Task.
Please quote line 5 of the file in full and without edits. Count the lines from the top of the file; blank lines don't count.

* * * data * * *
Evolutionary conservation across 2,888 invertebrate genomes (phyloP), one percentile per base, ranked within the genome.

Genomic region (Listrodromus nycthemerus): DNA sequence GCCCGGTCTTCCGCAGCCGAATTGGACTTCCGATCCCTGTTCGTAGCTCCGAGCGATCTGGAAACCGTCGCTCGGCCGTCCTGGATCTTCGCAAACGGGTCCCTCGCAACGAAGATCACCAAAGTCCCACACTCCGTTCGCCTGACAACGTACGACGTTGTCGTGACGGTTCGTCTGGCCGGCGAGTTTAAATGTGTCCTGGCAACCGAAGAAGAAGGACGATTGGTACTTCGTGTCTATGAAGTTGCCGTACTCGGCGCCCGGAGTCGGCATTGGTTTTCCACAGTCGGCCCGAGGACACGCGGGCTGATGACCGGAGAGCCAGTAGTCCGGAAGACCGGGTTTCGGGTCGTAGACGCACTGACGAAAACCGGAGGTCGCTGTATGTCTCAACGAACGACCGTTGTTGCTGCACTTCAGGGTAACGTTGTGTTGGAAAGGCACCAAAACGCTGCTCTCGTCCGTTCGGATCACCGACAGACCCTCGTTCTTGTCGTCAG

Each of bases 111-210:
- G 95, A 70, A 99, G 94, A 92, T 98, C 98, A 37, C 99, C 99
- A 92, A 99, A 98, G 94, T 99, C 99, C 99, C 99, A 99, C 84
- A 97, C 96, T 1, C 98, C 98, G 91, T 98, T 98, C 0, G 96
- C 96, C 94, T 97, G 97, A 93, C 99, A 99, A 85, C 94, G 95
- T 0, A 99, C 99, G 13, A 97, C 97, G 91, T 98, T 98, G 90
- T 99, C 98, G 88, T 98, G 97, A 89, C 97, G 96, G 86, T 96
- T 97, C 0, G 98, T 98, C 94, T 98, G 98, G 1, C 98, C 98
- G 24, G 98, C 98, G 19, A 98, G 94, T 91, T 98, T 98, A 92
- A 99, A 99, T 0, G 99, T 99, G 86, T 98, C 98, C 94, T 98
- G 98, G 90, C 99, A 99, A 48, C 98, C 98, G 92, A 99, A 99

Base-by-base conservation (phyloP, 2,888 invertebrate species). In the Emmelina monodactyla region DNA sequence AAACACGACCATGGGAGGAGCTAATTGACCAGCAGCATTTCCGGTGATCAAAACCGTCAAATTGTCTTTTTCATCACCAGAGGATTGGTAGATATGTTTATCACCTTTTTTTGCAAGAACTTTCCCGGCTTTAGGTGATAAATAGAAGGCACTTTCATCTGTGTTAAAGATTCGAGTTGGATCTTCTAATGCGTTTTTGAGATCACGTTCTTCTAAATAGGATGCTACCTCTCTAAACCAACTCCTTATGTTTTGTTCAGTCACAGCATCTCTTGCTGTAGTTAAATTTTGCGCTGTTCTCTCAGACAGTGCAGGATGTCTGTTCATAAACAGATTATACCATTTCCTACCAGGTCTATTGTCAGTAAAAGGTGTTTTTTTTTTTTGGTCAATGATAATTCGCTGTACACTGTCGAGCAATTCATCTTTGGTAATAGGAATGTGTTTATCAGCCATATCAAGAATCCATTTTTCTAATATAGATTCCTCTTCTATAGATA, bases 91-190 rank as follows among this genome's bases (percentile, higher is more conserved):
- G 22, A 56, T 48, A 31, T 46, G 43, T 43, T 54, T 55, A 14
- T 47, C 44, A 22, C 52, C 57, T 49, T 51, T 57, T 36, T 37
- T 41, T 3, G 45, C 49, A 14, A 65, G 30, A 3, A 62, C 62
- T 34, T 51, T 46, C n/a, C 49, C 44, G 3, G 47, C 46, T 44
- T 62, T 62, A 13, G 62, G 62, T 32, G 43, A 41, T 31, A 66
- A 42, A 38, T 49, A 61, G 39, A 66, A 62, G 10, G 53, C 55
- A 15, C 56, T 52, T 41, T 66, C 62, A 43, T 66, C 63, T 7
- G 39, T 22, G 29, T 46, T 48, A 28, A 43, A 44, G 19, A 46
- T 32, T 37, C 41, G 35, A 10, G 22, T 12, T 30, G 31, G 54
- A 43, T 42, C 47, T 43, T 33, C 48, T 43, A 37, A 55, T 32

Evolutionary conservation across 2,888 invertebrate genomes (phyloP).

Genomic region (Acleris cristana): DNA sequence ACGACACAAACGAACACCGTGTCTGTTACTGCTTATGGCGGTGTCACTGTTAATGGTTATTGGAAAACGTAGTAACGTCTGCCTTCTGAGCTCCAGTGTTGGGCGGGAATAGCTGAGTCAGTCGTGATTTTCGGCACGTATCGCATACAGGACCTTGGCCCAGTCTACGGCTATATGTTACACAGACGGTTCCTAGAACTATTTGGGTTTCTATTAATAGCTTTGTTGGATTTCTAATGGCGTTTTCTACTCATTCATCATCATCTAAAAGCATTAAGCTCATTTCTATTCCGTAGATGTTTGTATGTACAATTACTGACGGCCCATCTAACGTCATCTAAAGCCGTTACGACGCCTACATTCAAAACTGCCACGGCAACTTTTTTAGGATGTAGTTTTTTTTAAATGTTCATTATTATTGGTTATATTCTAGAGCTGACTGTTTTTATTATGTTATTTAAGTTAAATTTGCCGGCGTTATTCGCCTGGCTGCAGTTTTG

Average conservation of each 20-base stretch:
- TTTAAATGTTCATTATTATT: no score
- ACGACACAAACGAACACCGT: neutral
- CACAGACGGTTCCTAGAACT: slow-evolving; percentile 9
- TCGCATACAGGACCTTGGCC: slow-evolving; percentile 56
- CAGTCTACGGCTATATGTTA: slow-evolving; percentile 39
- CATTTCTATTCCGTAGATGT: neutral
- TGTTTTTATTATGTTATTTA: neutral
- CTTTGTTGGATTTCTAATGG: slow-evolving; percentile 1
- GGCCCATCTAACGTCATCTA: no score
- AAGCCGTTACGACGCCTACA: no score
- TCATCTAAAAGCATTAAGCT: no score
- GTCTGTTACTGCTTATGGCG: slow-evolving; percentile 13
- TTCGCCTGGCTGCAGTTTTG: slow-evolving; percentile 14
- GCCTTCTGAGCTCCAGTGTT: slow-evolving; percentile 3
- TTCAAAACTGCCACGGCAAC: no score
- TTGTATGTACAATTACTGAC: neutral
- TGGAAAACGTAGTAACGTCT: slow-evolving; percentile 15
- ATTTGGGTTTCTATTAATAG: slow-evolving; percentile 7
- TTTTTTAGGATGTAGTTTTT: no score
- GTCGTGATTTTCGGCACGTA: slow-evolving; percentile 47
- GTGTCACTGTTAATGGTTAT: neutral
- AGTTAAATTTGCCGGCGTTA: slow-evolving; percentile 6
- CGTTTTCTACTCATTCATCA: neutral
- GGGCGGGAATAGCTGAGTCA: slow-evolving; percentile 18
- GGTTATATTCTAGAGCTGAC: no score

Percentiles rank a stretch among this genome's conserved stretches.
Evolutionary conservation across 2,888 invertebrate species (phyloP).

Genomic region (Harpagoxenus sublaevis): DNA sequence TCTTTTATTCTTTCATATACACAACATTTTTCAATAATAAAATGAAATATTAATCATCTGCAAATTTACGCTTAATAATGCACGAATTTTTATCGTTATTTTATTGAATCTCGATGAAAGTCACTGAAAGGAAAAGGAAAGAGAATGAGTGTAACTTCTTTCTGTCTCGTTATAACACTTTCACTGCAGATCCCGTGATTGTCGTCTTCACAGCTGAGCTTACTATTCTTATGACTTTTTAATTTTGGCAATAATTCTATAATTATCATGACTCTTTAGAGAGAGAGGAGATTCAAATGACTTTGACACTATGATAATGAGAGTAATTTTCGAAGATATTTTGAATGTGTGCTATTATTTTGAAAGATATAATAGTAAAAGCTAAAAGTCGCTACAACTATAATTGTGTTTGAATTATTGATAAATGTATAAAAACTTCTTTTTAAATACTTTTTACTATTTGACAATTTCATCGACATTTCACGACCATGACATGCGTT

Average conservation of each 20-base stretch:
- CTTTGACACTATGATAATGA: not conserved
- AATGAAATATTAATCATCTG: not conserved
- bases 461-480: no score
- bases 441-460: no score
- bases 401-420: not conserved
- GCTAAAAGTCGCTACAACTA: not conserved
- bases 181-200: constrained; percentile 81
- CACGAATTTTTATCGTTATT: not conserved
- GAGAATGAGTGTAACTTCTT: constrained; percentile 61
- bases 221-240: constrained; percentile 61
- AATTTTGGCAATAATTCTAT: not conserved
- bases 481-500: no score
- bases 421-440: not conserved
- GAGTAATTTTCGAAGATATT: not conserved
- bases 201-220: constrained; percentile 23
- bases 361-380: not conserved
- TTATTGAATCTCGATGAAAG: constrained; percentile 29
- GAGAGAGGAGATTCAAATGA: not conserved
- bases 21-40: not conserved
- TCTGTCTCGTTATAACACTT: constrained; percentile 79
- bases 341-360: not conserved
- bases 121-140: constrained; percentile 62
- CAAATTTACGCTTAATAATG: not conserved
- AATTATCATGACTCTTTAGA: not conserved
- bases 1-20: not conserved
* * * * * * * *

- A 92, A 99, A 98, G 94, T 99, C 99, C 99, C 99, A 99, C 84